The live-action Netflix adaptation of Cowboy Bebop was always going to be contentious. Not only is the original anime widely loved, but it’s also highly respected, readily recognized by many as one of the best anime series ever produced. Adaptations of lesser works attract ire and derision. From the outset, Netflix faced an uphill battle. With that in mind, the negative fan reception was predictable simply because Cowboy Bebop (2021) isn’t Cowboy Bebop (1998). However, there’s more to it than that. Judged on its own merits, the adaptation doesn’t feel great — it’s certainly inferior to the original. Nevertheless, its creators absolutely understand the slippery quality of adaptation.
One thing everyone should know is that adaptation isn’t transliteration. Transferring an idea from one medium to another isn’t about simply recreating it in another form. Instead, the process is a vast conversation. Medium, narrative structure, production contexts, social contexts, and the technologies of (re)creation are just some of the facets that warrant consideration.
The Lion King proved the futility of attempting a shot-for-shot update. As beautiful as that remake was, it was totally devoid of the soul that made the original animation so memorable. Adaptation is a mixture of interpretation, approximation, and concession.
Many of the reactions I’ve seen to Netflix Cowboy Bebop miss that. They deride it as a victim of current trends in television production, as if not realizing those apparent capitulations are exactly why it succeeds.
Adaptations aren’t intended for fans of an original work. Instead, they aim at broader (or sometimes just different) audiences. At best, they’re gateways for new fans to maybe take a look at the original if they like the adaptation. Netflix Cowboy Bebop wears that identity with pride, targeting as it does the broadest audience possible. It’s aimed firmly at fans of seamless, frictionless watching experiences, but that doesn’t mean it abandons everything that made Cowboy Bebop memorable.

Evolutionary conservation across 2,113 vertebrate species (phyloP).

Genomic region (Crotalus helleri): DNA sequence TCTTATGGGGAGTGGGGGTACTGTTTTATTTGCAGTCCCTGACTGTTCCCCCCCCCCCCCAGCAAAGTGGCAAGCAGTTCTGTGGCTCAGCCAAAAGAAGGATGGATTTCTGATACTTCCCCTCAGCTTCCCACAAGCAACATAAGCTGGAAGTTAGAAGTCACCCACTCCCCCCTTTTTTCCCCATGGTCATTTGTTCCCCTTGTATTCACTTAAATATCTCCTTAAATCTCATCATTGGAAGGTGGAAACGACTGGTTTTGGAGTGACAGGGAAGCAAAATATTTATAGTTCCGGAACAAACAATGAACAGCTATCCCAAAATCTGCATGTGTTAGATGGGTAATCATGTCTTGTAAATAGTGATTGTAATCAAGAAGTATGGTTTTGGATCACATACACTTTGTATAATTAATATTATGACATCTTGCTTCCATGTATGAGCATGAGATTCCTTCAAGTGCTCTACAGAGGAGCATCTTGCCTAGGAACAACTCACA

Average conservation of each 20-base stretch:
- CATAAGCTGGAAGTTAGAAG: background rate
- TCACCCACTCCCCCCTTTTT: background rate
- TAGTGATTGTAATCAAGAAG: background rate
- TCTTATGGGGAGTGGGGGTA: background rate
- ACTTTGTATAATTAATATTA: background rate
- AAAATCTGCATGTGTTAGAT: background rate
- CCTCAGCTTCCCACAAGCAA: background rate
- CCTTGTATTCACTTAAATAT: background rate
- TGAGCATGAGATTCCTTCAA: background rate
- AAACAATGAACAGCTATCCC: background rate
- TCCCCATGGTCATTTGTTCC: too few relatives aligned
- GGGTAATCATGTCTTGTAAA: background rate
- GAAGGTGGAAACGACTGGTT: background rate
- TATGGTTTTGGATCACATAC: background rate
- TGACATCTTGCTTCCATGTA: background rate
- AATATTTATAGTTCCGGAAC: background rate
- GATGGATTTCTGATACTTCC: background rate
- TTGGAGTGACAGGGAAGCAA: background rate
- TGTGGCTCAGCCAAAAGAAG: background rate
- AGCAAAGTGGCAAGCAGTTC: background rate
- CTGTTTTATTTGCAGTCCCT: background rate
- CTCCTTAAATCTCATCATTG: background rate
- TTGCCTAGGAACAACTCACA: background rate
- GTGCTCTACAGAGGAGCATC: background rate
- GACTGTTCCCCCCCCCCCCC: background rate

The music is an obvious touchstone, with Yoko Kanno returning as composer and concocting a new score that bends and blends genre as readily as ever. Beyond its distinctiveness, Cowboy Bebop’s music was a feature of its expressionist tendency, constantly heightening and emphasizing the complex emotional framework of the story. However, the impact of the music in the adaptation doesn’t quite square because of changes made to the other key driver of expressionism: the visuals.
Muted color palettes, lingering shots, and a sparsity to the animation imbued the original with a tangible sense of the loneliness within Spike, Jet, and Faye. Likewise for the mysterious, understated menace of Vicious. The entire stylistic apparatus heightens the mood. The live-action interpretation takes a very different approach to achieve the same end. Instead of expressionism, it leans on melodrama, bordering on pantomime. The acting intentionally avoids naturalism, and most of the sets are distractingly unrealistic. The conflicting styles share the same underlying goal of exaggeration, but their manifestations make them feel very different.
While it’s easy to point to those changes as examples of why Netflix Bebop is an inferior product, they are preempted by other factors that have guided the adaptation. The contexts of its creation and existence are different.